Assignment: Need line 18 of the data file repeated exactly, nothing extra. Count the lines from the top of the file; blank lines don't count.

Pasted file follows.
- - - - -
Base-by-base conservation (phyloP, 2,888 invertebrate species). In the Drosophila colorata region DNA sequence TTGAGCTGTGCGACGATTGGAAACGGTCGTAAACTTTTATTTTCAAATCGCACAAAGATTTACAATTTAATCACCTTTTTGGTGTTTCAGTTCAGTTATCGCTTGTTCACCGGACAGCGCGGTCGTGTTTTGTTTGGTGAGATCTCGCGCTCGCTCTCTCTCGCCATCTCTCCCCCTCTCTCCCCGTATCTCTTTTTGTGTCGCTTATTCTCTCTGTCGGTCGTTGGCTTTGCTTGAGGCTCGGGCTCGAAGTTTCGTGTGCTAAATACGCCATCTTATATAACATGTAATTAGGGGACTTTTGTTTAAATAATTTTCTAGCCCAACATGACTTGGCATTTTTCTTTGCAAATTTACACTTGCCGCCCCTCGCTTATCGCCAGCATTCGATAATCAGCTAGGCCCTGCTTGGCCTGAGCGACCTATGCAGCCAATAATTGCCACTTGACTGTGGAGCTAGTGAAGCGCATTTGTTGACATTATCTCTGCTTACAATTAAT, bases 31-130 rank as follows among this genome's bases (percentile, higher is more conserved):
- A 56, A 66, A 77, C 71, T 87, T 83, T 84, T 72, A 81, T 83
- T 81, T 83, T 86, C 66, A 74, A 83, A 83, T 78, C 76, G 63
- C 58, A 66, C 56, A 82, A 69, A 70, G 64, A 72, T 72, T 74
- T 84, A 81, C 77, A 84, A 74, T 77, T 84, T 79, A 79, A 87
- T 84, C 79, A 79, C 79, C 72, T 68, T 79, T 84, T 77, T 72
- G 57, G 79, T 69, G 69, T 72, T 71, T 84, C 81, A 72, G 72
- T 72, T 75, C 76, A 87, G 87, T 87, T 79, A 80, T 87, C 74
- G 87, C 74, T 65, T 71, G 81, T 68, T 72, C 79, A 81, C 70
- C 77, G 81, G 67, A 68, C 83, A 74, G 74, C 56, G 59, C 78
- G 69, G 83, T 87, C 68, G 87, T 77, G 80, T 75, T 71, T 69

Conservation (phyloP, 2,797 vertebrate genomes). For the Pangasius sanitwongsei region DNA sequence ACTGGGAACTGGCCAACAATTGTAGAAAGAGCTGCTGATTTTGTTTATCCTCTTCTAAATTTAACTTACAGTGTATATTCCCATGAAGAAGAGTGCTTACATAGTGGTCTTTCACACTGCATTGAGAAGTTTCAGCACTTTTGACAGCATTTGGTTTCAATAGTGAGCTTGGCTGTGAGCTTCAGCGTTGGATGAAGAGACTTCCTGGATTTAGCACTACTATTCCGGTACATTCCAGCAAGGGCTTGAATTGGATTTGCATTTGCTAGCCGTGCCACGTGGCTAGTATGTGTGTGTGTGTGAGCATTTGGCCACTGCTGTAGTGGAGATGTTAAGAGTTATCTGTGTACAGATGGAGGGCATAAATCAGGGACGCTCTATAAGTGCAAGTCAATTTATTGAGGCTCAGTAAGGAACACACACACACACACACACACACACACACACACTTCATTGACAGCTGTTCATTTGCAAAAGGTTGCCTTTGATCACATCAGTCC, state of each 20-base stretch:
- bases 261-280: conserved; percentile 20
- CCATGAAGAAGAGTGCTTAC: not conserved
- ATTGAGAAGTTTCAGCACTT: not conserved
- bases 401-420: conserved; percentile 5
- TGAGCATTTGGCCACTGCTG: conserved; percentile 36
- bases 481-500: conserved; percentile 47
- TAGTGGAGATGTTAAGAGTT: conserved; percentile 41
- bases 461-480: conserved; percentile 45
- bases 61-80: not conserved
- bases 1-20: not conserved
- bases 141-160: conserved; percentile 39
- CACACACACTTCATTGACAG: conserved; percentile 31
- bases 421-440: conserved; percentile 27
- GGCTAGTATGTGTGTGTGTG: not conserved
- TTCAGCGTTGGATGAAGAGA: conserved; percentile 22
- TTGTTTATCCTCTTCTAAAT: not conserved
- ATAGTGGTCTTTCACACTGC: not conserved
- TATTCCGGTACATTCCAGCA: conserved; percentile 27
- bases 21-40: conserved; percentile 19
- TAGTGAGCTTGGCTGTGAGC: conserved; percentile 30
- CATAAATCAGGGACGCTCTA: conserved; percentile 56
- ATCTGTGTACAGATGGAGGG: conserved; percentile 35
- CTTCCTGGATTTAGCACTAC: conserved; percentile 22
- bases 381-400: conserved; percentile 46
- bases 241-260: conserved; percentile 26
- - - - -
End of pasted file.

- bases 481-500: conserved; percentile 47